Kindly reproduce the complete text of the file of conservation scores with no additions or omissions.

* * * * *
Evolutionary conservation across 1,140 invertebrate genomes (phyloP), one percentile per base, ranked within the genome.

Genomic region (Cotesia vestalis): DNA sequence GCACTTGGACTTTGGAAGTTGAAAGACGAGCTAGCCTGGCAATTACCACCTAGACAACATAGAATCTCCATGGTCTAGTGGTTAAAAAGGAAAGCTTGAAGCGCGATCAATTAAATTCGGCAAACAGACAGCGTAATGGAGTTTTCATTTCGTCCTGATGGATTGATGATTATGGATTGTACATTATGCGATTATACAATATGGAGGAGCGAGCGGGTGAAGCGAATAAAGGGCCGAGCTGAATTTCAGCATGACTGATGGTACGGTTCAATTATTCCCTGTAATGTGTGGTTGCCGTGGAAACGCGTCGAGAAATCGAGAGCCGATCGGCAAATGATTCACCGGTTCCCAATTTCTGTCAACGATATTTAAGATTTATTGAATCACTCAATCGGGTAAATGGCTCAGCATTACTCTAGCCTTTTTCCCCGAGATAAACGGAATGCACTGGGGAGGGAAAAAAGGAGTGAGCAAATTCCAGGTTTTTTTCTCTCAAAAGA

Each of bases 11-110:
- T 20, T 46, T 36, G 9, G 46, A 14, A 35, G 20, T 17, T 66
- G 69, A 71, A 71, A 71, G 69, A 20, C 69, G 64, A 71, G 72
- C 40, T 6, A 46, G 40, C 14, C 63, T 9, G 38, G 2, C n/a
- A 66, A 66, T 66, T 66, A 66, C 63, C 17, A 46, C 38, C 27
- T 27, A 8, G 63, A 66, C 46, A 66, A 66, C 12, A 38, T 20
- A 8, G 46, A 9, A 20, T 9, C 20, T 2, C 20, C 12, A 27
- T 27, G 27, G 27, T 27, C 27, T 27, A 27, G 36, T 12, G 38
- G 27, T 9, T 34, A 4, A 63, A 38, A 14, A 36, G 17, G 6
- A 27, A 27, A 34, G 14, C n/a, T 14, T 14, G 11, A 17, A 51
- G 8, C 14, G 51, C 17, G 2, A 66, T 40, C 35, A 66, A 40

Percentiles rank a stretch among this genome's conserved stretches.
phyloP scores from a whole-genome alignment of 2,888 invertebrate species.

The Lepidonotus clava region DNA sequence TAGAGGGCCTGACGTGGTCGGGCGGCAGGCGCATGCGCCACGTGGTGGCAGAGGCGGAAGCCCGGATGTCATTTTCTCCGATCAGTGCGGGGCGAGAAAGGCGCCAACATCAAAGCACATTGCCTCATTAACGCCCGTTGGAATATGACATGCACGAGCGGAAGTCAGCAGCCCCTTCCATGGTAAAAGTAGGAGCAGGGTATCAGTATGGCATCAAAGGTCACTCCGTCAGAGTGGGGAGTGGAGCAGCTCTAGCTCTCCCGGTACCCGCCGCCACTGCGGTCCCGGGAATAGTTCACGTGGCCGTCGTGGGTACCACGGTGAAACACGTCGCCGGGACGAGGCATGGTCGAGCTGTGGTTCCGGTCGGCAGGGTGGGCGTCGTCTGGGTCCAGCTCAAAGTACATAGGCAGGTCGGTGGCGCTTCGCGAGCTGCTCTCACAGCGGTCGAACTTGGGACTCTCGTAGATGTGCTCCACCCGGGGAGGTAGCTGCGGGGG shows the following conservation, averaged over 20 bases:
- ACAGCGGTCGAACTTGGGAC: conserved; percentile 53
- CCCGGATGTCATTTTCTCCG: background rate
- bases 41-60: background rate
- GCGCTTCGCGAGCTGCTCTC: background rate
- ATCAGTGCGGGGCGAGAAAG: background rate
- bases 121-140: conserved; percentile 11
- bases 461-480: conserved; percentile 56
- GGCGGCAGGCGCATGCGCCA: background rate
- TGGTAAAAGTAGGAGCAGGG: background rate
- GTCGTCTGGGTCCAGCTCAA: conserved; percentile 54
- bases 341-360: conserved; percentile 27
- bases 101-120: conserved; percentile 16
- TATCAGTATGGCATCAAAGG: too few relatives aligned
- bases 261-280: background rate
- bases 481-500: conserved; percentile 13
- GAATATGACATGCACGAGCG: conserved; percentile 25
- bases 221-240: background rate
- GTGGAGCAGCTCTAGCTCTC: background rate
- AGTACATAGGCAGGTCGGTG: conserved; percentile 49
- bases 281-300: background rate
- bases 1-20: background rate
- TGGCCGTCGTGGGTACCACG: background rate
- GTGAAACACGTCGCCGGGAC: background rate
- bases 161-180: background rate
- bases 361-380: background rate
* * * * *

Evolutionary conservation across 1,140 invertebrate genomes (phyloP), one percentile per base, ranked within the genome.

Genomic region (Cotesia vestalis): DNA sequence GCACTTGGACTTTGGAAGTTGAAAGACGAGCTAGCCTGGCAATTACCACCTAGACAACATAGAATCTCCATGGTCTAGTGGTTAAAAAGGAAAGCTTGAAGCGCGATCAATTAAATTCGGCAAACAGACAGCGTAATGGAGTTTTCATTTCGTCCTGATGGATTGATGATTATGGATTGTACATTATGCGATTATACAATATGGAGGAGCGAGCGGGTGAAGCGAATAAAGGGCCGAGCTGAATTTCAGCATGACTGATGGTACGGTTCAATTATTCCCTGTAATGTGTGGTTGCCGTGGAAACGCGTCGAGAAATCGAGAGCCGATCGGCAAATGATTCACCGGTTCCCAATTTCTGTCAACGATATTTAAGATTTATTGAATCACTCAATCGGGTAAATGGCTCAGCATTACTCTAGCCTTTTTCCCCGAGATAAACGGAATGCACTGGGGAGGGAAAAAAGGAGTGAGCAAATTCCAGGTTTTTTTCTCTCAAAAGA

Each of bases 11-110:
- T 20, T 46, T 36, G 9, G 46, A 14, A 35, G 20, T 17, T 66
- G 69, A 71, A 71, A 71, G 69, A 20, C 69, G 64, A 71, G 72
- C 40, T 6, A 46, G 40, C 14, C 63, T 9, G 38, G 2, C n/a
- A 66, A 66, T 66, T 66, A 66, C 63, C 17, A 46, C 38, C 27
- T 27, A 8, G 63, A 66, C 46, A 66, A 66, C 12, A 38, T 20
- A 8, G 46, A 9, A 20, T 9, C 20, T 2, C 20, C 12, A 27
- T 27, G 27, G 27, T 27, C 27, T 27, A 27, G 36, T 12, G 38
- G 27, T 9, T 34, A 4, A 63, A 38, A 14, A 36, G 17, G 6
- A 27, A 27, A 34, G 14, C n/a, T 14, T 14, G 11, A 17, A 51
- G 8, C 14, G 51, C 17, G 2, A 66, T 40, C 35, A 66, A 40

Percentiles rank a stretch among this genome's conserved stretches.
phyloP scores from a whole-genome alignment of 2,888 invertebrate species.

The Lepidonotus clava region DNA sequence TAGAGGGCCTGACGTGGTCGGGCGGCAGGCGCATGCGCCACGTGGTGGCAGAGGCGGAAGCCCGGATGTCATTTTCTCCGATCAGTGCGGGGCGAGAAAGGCGCCAACATCAAAGCACATTGCCTCATTAACGCCCGTTGGAATATGACATGCACGAGCGGAAGTCAGCAGCCCCTTCCATGGTAAAAGTAGGAGCAGGGTATCAGTATGGCATCAAAGGTCACTCCGTCAGAGTGGGGAGTGGAGCAGCTCTAGCTCTCCCGGTACCCGCCGCCACTGCGGTCCCGGGAATAGTTCACGTGGCCGTCGTGGGTACCACGGTGAAACACGTCGCCGGGACGAGGCATGGTCGAGCTGTGGTTCCGGTCGGCAGGGTGGGCGTCGTCTGGGTCCAGCTCAAAGTACATAGGCAGGTCGGTGGCGCTTCGCGAGCTGCTCTCACAGCGGTCGAACTTGGGACTCTCGTAGATGTGCTCCACCCGGGGAGGTAGCTGCGGGGG shows the following conservation, averaged over 20 bases:
- ACAGCGGTCGAACTTGGGAC: conserved; percentile 53
- CCCGGATGTCATTTTCTCCG: background rate
- bases 41-60: background rate
- GCGCTTCGCGAGCTGCTCTC: background rate
- ATCAGTGCGGGGCGAGAAAG: background rate
- bases 121-140: conserved; percentile 11
- bases 461-480: conserved; percentile 56
- GGCGGCAGGCGCATGCGCCA: background rate
- TGGTAAAAGTAGGAGCAGGG: background rate
- GTCGTCTGGGTCCAGCTCAA: conserved; percentile 54
- bases 341-360: conserved; percentile 27
- bases 101-120: conserved; percentile 16
- TATCAGTATGGCATCAAAGG: too few relatives aligned
- bases 261-280: background rate
- bases 481-500: conserved; percentile 13
- GAATATGACATGCACGAGCG: conserved; percentile 25
- bases 221-240: background rate
- GTGGAGCAGCTCTAGCTCTC: background rate
- AGTACATAGGCAGGTCGGTG: conserved; percentile 49
- bases 281-300: background rate
- bases 1-20: background rate
- TGGCCGTCGTGGGTACCACG: background rate
- GTGAAACACGTCGCCGGGAC: background rate
- bases 161-180: background rate
- bases 361-380: background rate